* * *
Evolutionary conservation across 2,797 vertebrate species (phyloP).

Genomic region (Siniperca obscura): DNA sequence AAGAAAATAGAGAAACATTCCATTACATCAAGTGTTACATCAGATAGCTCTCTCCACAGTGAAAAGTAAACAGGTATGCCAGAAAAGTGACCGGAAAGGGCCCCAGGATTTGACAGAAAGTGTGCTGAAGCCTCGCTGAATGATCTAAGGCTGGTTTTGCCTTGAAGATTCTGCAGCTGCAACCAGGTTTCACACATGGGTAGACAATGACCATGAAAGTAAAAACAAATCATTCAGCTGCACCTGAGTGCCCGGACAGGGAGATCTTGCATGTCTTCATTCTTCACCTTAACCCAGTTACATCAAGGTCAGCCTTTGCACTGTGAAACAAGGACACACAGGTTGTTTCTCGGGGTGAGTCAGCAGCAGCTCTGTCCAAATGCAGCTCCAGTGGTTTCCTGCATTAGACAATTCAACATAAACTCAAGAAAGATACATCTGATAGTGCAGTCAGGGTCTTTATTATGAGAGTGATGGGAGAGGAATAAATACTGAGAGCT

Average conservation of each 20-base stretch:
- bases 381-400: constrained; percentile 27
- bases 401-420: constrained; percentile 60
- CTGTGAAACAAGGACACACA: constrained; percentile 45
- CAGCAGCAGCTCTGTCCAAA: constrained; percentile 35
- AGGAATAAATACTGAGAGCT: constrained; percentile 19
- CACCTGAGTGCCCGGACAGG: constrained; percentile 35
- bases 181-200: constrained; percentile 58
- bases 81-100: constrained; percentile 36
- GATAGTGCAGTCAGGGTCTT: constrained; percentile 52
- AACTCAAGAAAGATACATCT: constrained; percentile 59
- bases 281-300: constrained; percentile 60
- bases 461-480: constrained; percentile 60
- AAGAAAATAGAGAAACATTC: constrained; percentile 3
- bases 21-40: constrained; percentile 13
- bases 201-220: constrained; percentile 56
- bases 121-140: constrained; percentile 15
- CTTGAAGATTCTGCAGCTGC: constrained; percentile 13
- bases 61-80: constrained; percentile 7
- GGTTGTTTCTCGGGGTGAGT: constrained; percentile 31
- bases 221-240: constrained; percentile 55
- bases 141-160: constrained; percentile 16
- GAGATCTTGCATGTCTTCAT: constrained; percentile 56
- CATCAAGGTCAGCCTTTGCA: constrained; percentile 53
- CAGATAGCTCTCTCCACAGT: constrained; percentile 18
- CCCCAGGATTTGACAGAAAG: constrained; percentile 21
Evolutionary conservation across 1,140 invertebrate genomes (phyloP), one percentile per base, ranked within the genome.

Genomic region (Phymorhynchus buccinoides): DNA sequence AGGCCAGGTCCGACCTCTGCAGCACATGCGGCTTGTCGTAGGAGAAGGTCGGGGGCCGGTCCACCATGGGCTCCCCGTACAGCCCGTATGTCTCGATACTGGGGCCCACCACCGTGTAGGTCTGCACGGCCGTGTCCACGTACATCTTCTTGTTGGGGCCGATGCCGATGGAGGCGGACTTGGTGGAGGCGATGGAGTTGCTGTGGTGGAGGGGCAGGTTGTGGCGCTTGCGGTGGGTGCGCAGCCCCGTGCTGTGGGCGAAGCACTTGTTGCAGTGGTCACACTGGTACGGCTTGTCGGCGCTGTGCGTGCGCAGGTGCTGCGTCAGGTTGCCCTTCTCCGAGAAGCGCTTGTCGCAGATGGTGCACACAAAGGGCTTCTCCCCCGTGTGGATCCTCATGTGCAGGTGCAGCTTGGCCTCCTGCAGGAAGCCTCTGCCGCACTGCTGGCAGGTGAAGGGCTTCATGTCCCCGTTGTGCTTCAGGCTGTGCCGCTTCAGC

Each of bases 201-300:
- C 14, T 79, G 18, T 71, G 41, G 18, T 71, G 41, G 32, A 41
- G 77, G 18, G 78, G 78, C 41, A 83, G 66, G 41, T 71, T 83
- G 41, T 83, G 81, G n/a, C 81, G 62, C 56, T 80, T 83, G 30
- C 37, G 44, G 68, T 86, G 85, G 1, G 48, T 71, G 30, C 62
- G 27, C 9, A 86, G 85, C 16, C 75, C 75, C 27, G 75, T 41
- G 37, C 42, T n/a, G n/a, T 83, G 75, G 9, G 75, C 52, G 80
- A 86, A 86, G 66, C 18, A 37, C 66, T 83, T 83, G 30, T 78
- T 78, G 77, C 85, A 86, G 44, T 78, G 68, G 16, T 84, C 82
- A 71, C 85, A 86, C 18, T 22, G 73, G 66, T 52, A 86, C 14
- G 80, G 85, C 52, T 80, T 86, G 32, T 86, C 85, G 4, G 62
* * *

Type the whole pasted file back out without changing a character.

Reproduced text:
Evolutionary conservation across 2,797 vertebrate species (phyloP).

Genomic region (Siniperca obscura): DNA sequence AAGAAAATAGAGAAACATTCCATTACATCAAGTGTTACATCAGATAGCTCTCTCCACAGTGAAAAGTAAACAGGTATGCCAGAAAAGTGACCGGAAAGGGCCCCAGGATTTGACAGAAAGTGTGCTGAAGCCTCGCTGAATGATCTAAGGCTGGTTTTGCCTTGAAGATTCTGCAGCTGCAACCAGGTTTCACACATGGGTAGACAATGACCATGAAAGTAAAAACAAATCATTCAGCTGCACCTGAGTGCCCGGACAGGGAGATCTTGCATGTCTTCATTCTTCACCTTAACCCAGTTACATCAAGGTCAGCCTTTGCACTGTGAAACAAGGACACACAGGTTGTTTCTCGGGGTGAGTCAGCAGCAGCTCTGTCCAAATGCAGCTCCAGTGGTTTCCTGCATTAGACAATTCAACATAAACTCAAGAAAGATACATCTGATAGTGCAGTCAGGGTCTTTATTATGAGAGTGATGGGAGAGGAATAAATACTGAGAGCT

Average conservation of each 20-base stretch:
- bases 381-400: constrained; percentile 27
- bases 401-420: constrained; percentile 60
- CTGTGAAACAAGGACACACA: constrained; percentile 45
- CAGCAGCAGCTCTGTCCAAA: constrained; percentile 35
- AGGAATAAATACTGAGAGCT: constrained; percentile 19
- CACCTGAGTGCCCGGACAGG: constrained; percentile 35
- bases 181-200: constrained; percentile 58
- bases 81-100: constrained; percentile 36
- GATAGTGCAGTCAGGGTCTT: constrained; percentile 52
- AACTCAAGAAAGATACATCT: constrained; percentile 59
- bases 281-300: constrained; percentile 60
- bases 461-480: constrained; percentile 60
- AAGAAAATAGAGAAACATTC: constrained; percentile 3
- bases 21-40: constrained; percentile 13
- bases 201-220: constrained; percentile 56
- bases 121-140: constrained; percentile 15
- CTTGAAGATTCTGCAGCTGC: constrained; percentile 13
- bases 61-80: constrained; percentile 7
- GGTTGTTTCTCGGGGTGAGT: constrained; percentile 31
- bases 221-240: constrained; percentile 55
- bases 141-160: constrained; percentile 16
- GAGATCTTGCATGTCTTCAT: constrained; percentile 56
- CATCAAGGTCAGCCTTTGCA: constrained; percentile 53
- CAGATAGCTCTCTCCACAGT: constrained; percentile 18
- CCCCAGGATTTGACAGAAAG: constrained; percentile 21
Evolutionary conservation across 1,140 invertebrate genomes (phyloP), one percentile per base, ranked within the genome.

Genomic region (Phymorhynchus buccinoides): DNA sequence AGGCCAGGTCCGACCTCTGCAGCACATGCGGCTTGTCGTAGGAGAAGGTCGGGGGCCGGTCCACCATGGGCTCCCCGTACAGCCCGTATGTCTCGATACTGGGGCCCACCACCGTGTAGGTCTGCACGGCCGTGTCCACGTACATCTTCTTGTTGGGGCCGATGCCGATGGAGGCGGACTTGGTGGAGGCGATGGAGTTGCTGTGGTGGAGGGGCAGGTTGTGGCGCTTGCGGTGGGTGCGCAGCCCCGTGCTGTGGGCGAAGCACTTGTTGCAGTGGTCACACTGGTACGGCTTGTCGGCGCTGTGCGTGCGCAGGTGCTGCGTCAGGTTGCCCTTCTCCGAGAAGCGCTTGTCGCAGATGGTGCACACAAAGGGCTTCTCCCCCGTGTGGATCCTCATGTGCAGGTGCAGCTTGGCCTCCTGCAGGAAGCCTCTGCCGCACTGCTGGCAGGTGAAGGGCTTCATGTCCCCGTTGTGCTTCAGGCTGTGCCGCTTCAGC

Each of bases 201-300:
- C 14, T 79, G 18, T 71, G 41, G 18, T 71, G 41, G 32, A 41
- G 77, G 18, G 78, G 78, C 41, A 83, G 66, G 41, T 71, T 83
- G 41, T 83, G 81, G n/a, C 81, G 62, C 56, T 80, T 83, G 30
- C 37, G 44, G 68, T 86, G 85, G 1, G 48, T 71, G 30, C 62
- G 27, C 9, A 86, G 85, C 16, C 75, C 75, C 27, G 75, T 41
- G 37, C 42, T n/a, G n/a, T 83, G 75, G 9, G 75, C 52, G 80
- A 86, A 86, G 66, C 18, A 37, C 66, T 83, T 83, G 30, T 78
- T 78, G 77, C 85, A 86, G 44, T 78, G 68, G 16, T 84, C 82
- A 71, C 85, A 86, C 18, T 22, G 73, G 66, T 52, A 86, C 14
- G 80, G 85, C 52, T 80, T 86, G 32, T 86, C 85, G 4, G 62